Your goal is to blister and blacken the peppers’ skin. You do not need to turn the skin into a dark grey ash as I have seen some people do. As the peppers blacken you will hear them popping a bit. Do not panic, the pepper is not going to explode. That is the sound the seeds make as they cook. It sounds a bit like popcorn popping.
As each side of the pepper blackens, keep turning the peppers to let the flame reach all sides. Word of caution, don’t walk away during this process. Trust me.
Once a pepper is blackened, drop it into a paper bag and close the bag up. Keep adding peppers to the bag until they are all fire roasted. Let the peppers cool in the bag with the top closed. This allows the peppers to steam and the skin to loosen.
Once cool, you will remove the blackened skin by rubbing the peppers with your fingers or a paper towel. If you roasted hot peppers you may want to wear gloves for this part. You also may want to keep a bowl of water handy to clean off your fingers. Try to resist the urge to wash off the peppers because that will wash off a lot of the smoky flavor.
Once the skin is removed, cut the pepper in half lengthwise and carefully remove the veins and seeds.
Now what? There are a huge number of things you can do with these fire roasted pepper filets. Use them in salsa or in bruschetta. Add them to a salad or to top a pizza. They make a yummy soup too.
A great way to use these roasted peppers is to marinate them. The marinated peppers are so flavorful! We use them on sandwiches, toss them in salads and pasta, or just eat them as is. Here is the recipe I use but feel free to try your own. Below, there is a tool that will let you print out the recipe cleanly.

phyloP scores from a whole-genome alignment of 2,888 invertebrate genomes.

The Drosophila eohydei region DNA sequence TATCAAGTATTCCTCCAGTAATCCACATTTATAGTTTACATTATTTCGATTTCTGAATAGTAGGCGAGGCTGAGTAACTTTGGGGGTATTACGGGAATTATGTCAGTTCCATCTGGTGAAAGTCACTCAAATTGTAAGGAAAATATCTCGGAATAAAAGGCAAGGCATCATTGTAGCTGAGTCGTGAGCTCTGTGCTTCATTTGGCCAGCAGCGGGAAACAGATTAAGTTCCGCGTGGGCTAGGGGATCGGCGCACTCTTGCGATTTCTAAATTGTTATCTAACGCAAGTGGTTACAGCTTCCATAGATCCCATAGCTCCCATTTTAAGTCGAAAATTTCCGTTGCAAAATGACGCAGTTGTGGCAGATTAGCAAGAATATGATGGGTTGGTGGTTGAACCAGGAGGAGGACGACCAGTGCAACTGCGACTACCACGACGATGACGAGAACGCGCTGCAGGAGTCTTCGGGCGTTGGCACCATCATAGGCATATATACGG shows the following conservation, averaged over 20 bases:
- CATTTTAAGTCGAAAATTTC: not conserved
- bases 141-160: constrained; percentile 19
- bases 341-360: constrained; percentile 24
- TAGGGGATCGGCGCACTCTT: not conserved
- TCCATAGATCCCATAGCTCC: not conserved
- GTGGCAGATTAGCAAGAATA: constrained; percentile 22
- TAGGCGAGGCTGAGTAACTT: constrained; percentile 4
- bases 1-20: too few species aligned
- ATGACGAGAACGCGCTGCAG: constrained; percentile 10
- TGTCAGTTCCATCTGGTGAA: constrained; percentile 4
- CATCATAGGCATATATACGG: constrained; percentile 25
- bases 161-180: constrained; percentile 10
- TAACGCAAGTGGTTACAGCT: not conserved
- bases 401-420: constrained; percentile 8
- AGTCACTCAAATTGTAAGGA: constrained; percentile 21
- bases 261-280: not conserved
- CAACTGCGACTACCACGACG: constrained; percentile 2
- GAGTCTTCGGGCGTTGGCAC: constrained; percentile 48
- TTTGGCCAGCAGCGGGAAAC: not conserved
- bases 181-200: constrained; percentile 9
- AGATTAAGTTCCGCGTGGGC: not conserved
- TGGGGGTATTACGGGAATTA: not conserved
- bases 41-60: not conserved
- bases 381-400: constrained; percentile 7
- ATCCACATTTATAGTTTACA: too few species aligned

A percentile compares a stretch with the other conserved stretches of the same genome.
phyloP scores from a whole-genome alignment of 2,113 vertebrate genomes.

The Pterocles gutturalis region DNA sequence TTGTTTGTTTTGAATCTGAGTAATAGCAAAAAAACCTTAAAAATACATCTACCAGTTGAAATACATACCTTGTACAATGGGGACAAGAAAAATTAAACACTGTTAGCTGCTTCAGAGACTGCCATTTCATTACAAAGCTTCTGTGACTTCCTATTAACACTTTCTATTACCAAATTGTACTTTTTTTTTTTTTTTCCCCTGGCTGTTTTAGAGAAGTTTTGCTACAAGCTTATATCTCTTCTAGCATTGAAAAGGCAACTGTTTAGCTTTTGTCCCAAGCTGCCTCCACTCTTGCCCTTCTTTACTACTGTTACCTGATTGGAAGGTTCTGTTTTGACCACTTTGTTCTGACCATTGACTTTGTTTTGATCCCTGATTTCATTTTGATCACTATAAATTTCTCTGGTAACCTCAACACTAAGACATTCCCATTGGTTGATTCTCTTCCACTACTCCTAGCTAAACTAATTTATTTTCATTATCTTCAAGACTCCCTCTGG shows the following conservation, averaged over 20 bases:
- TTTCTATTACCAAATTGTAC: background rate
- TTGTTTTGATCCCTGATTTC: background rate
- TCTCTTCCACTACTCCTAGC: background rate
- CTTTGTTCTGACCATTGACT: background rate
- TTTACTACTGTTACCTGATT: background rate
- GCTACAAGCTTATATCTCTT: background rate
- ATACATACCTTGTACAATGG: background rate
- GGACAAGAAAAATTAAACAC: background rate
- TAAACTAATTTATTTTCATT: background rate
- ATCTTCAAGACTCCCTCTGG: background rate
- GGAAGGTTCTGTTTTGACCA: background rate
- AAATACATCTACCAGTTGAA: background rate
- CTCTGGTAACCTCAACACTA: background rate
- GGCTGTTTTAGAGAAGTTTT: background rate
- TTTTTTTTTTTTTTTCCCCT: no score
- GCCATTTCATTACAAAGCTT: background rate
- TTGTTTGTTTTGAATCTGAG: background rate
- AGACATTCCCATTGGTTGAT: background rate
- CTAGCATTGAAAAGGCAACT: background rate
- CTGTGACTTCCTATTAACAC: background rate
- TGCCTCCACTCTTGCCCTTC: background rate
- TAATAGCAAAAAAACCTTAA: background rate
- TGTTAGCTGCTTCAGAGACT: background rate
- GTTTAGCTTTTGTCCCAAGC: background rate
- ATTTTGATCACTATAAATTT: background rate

Marinated Fire Roasted Peppers
Fire roasted peppers
1/4 cup olive oil
1/4 cup balsamic vinegar
pinch of kosher salt
3 cloves garlic, crushed then diced
1 teaspoon prepared mustard (it helps keep the oil and vinegar mixed together longer)
1/2 teaspoon dried oregano or basil (optional), if you use fresh make it 1 Tbls finely chopped
In a glass jar mix all the ingredients together well. Close lid and shake until combined.
Store in refrigerator for at least an hour shaking occasionally. You need to try this!
This recipe is one of my family’s summer favorites. No cooking time involved so no heating up the kitchen. It uses three different vegetables we grow; cucumbers, tomatoes, and onions. All three are in abundance at the same time making this very simple to put together and economical too. And did I mention that this super tasty marinated cucumber salad is also super healthy?
We grew all these vegetables in our little backyard garden. If you haven’t grown onions before, you need to start. Onions are very simple to grow, have few pest or disease problems, and taste so much better than what you buy in the store. This year we grew three varieties of onions, all with different flavors. And yes, different types of onions taste different. Some are sweet. Some are very hot and spicy. And many are right in between. Mingos Nursery & Garden Center can help get you started with onions or any other vegetables you would like to try.
By the way, while all of those cucumbers came from my backyard garden, we did not actually plant any cucumbers this year. There are three different varieties growing out there, all of which volunteered to come up from seed. We have an heirloom lemon cucumber (it grows little yellow round cucumbers which are pretty sour by cucumber standards), straight 8, and some form of pickling cucumber that I cannot remember specifically from last year.